Traditionally expected to do more with less, nonprofits are strained to the limit because of the wounded economy, with many of them at serious risk of failure.

Facing rising demand for services because the economy has hammered their clients, nonprofits also have had to cut their budgets, freeze or cut their staffs, salaries and benefits, and intensified the pressure on staffs already under stress and often headed toward burnout and the exit.

Yet instead of actively piloting their organizations through a storm that is setting off alarm bells, nonprofit boards keep hitting the snooze button.

Funders could be doing a lot to help, but many are preoccupied with their own agendas.

Individual donors are cautious in this uncertain economy and looking for ways to be more involved in causes they care about and to have a greater impact.

A growing number of foundations are looking for “evidence-based” programs that make a big impact.

And corporate givers are looking to invest in causes that will have a big impact on social and global problems that also represent big obstacles to their own bottom line.

An effective way for individual and institutional donors to increase their involvement with nonprofits, as well as their impact on causes they care about, is to invest in building the capacity of nonprofits.

And nonprofits face a long list of capacity challenges.

· * A mass exodus is expected among executive directors because of retirement, burnout and lack of board support, although the ailing economy may prompt some leaders to delay their departure.

· * Boards, often selected and serving for the wrong reasons, lacking a clear sense of their role and responsibilities, and typically clueless, need rigorous training and development.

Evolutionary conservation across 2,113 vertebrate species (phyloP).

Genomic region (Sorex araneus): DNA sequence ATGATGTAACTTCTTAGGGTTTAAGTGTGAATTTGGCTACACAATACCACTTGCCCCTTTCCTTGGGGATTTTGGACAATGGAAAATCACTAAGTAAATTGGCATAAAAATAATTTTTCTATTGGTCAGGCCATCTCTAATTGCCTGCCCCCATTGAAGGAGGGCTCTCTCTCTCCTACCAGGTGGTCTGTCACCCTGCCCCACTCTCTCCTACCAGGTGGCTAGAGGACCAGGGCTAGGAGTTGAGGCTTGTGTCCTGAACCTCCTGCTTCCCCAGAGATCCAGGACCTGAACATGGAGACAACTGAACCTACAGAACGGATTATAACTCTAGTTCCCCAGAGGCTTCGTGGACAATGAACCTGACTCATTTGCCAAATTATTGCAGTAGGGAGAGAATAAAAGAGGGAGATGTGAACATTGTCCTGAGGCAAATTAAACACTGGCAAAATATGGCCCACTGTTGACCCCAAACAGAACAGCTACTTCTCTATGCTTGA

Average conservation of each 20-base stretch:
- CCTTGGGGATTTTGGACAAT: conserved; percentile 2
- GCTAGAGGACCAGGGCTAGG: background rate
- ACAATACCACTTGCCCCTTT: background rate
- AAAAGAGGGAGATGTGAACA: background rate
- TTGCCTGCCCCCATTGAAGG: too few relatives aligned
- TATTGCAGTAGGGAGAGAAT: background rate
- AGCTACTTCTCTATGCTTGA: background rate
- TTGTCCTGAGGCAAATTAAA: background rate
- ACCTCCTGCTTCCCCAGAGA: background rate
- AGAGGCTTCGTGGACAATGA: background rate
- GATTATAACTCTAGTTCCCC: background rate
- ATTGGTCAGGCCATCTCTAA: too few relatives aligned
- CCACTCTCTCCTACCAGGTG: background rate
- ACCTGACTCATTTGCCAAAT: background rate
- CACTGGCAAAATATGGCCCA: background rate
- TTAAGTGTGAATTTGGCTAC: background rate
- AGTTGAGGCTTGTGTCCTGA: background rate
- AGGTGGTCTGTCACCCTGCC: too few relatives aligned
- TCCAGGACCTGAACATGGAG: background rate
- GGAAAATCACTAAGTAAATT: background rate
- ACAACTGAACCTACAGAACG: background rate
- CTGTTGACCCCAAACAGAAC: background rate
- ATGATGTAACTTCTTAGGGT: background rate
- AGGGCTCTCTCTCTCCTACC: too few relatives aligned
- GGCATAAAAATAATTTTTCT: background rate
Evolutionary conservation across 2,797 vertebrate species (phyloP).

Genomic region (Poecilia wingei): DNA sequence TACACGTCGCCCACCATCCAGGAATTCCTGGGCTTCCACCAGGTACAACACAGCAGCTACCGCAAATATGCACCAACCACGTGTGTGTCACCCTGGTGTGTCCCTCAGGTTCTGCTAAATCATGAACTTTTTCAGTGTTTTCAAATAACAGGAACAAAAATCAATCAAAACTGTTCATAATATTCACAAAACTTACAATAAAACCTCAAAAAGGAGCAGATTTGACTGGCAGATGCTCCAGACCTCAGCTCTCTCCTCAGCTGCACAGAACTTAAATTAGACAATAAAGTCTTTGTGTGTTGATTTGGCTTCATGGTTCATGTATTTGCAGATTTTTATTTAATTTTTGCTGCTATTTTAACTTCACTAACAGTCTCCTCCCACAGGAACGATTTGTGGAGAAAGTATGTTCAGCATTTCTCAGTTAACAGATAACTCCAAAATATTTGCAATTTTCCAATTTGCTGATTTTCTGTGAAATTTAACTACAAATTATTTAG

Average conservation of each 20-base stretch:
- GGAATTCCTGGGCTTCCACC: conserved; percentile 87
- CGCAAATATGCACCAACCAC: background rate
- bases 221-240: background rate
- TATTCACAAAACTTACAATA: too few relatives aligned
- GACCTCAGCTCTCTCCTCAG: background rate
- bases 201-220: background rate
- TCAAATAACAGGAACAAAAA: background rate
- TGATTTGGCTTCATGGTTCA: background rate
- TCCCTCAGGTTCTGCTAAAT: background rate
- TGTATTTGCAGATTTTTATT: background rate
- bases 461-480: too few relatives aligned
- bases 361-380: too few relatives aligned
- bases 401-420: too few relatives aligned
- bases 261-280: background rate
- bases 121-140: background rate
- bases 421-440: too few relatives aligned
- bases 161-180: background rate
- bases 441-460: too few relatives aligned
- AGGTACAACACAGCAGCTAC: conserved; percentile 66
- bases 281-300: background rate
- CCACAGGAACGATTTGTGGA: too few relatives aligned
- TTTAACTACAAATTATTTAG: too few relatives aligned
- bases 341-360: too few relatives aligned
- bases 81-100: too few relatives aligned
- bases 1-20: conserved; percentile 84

· * Focusing on delivering services and making ends meet in the face of rising demand from clients and heightened caution and expectations from funders, nonprofits often short-change the need to plan strategically.

· * Nonprofits have become perpetual fundraising machines yet often treat donors as automated teller machines and fail to take the time to get to know their donors, cultivate them, engage them in their organizations, and help them see the connection between supporting the nonprofit and addressing the causes they care about.

· * Individual donors, foundations and corporate-giving programs want nonprofits to measure the impact of the grant funds they receive, yet few nonprofits are equipped to track and make sense of impact metrics.

· * Telling their story and communicating with donors, funders, partners, sponsors and clients is critical for nonprofits, yet they often lack the time and know-how to develop and practice he communication skills they need.

· * Nonprofits face huge challenges in acquiring and making productive use of technology to help run their back-office operations, and handle their fundraising, marketing and communications.

· * Funders increasingly want nonprofits to form partnerships to qualify for grants, but collaborating is hard work and requires a lot of time and resources.

· * Nonprofits are highly complex organizations, yet donors and the media typically expect people who work for nonprofits to take a vow of poverty, a model that is not realistic if nonprofits expect to attract the professionals nonprofits need.

· * Policy work and advocacy are critical tasks for all nonprofits, yet they typically shun it either because they lack the time or expertise to get involved, or because they believe they are not supposed to be advocates or fear that engaging in policy work may be too controversial and will upset their funders.

Building all or any of that capacity requires resources, and nonprofits boards should be working hard to help their organizations secure those resources.

Nonprofits also should be working to help funders understand their need for support to build their capacity.

And funders should be working to move beyond their default position of demanding too much of nonprofits while providing too little support.

While demanding that nonprofits measure their impact, for example, too few funders provide the funds to help pay for that measurement.

Nonprofit boards and philanthropic funders can take a big step in helping to address the urgent social and global problems we face by making significant investments that help nonprofits build their capacity to operate more effectively, efficiently and strategically in serving people and places in need.